Waterstones could lie in tatters if the company does not embrace some fresh, clear-headed thinking [fussfreeliving.com].
Since the demise of Borders in 2009, Waterstones is the last book chain standing. This virtual monopoly should give the shop a position of unique privilege in the high street, and there is a reticence (or possibly cowardice) in the industry to say anything negative about the company, but despite the gushing press releases and recent puff-pieces about MD James Daunt, the results are stark.
According to the most recent published accounts, Waterstones' losses increased from £28m to £37m. The company pointed to increased Christmas sales in 2012, but this is set against a disaster of a festive period in 2011 and, bizarrely, includes the sales of Kindle devices in their branches, which means customers can go into a branch, buy a Kindle, see what they like, then order it for less from Amazon.
It is clear individual branches need to be the focus, to take advantage of the one thing Amazon can't currently offer: physical space. Waterstones' strategy appears to be taking away individual buying power from branches, selecting stock for all locations around the UK centrally, while allowing managers to choose the selling discount: in other words they are 'allowed' to choose £6.99 or £7.99 for books they weren't trusted to buy and probably don't want.
Marketing and reinvigorating of the brand is also key to bringing customers back in. Waterstones' response was to consult and remove its apostrophe - a move described in the trade as 'brave and bold'. Whether customers have noticed this radical step is debatable and the change has yet to be rolled out to all stores.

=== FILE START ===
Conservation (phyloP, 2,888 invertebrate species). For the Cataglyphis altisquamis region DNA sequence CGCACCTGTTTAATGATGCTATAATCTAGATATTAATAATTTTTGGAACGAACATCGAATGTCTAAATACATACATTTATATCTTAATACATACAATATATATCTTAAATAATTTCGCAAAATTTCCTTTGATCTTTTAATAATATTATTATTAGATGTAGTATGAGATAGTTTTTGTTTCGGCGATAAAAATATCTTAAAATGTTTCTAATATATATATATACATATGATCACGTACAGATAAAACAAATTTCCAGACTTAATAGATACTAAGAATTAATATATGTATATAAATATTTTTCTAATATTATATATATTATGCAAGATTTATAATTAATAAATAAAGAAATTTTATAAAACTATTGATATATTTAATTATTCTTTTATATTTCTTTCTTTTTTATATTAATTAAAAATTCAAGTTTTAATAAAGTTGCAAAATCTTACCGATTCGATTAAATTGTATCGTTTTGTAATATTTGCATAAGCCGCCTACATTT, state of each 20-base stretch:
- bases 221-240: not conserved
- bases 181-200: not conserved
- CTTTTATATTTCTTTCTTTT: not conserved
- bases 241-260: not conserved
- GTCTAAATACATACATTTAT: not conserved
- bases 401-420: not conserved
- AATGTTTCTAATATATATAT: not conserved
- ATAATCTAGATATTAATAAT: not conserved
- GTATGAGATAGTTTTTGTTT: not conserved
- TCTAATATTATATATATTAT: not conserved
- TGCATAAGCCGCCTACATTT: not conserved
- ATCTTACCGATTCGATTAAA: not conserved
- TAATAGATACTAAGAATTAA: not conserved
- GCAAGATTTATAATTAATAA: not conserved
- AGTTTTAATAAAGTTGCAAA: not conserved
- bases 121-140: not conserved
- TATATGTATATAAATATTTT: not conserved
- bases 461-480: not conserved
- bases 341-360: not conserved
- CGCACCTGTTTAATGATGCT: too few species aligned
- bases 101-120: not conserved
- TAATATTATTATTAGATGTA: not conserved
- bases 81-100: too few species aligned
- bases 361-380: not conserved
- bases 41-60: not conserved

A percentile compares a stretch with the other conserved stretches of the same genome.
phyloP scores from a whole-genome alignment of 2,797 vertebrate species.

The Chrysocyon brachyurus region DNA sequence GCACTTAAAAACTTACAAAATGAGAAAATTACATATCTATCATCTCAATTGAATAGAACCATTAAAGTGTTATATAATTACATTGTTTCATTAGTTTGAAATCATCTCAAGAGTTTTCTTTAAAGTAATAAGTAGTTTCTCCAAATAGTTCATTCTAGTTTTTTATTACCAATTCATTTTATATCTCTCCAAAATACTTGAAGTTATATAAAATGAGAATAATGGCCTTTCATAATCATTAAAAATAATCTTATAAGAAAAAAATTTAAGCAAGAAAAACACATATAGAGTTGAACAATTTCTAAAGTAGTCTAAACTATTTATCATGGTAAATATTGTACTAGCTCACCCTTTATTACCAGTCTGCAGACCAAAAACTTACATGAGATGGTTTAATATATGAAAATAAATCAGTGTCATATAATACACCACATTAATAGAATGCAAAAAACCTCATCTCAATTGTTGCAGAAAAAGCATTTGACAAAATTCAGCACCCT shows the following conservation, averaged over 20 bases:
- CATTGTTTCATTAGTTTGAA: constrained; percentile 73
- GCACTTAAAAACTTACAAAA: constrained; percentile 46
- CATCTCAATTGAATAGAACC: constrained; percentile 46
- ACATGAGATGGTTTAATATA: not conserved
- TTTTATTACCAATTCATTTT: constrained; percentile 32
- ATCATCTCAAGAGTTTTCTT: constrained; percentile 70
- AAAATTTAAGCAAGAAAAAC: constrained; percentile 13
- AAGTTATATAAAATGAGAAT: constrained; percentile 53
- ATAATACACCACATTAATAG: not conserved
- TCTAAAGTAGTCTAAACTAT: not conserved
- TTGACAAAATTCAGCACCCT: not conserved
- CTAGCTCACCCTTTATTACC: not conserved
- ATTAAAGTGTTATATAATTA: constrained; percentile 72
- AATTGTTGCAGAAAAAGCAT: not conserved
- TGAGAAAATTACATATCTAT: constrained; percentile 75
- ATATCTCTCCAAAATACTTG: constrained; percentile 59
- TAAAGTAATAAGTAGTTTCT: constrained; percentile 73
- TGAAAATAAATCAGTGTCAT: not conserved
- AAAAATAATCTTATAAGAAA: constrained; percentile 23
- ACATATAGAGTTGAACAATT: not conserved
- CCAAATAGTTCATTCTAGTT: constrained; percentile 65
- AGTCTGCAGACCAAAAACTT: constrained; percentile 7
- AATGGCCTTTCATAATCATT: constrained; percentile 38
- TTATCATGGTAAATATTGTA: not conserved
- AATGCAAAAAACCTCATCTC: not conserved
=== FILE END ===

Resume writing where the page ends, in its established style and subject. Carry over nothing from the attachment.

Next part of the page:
In addition, Waterstones says it is looking to get its "traditional customer" back. With the complete revolution of the book-buying world in recent years, it would seem unlikely this mythical book-sniffing, coffee-drinking customer still exists. As for the mid-range author, he or she is threatened with extinction; advances are down, sales are down, and publishers are taking fewer risks because why bother?
Today - so-called "Super Thursday" - demonstrates the depressing conservativism of what should be a radical brand. There will be so many copies of the latest Jamie Oliver and Sharon Osbourne there will be no room for the newest upcoming authors; Waterstones seems to have decided it is in competition with WH Smith and Tesco.
Recently one of my top authors went to his local branch to see how sales of his novel were doing: there were no copies left, they had sold out, and he asked if they'd be getting any more in. No, he was told, they wouldn't. In what other business do you sell out of a product then not bother to re-stock what's obviously popular?
Bookworm is one of the UK's leading young publishers
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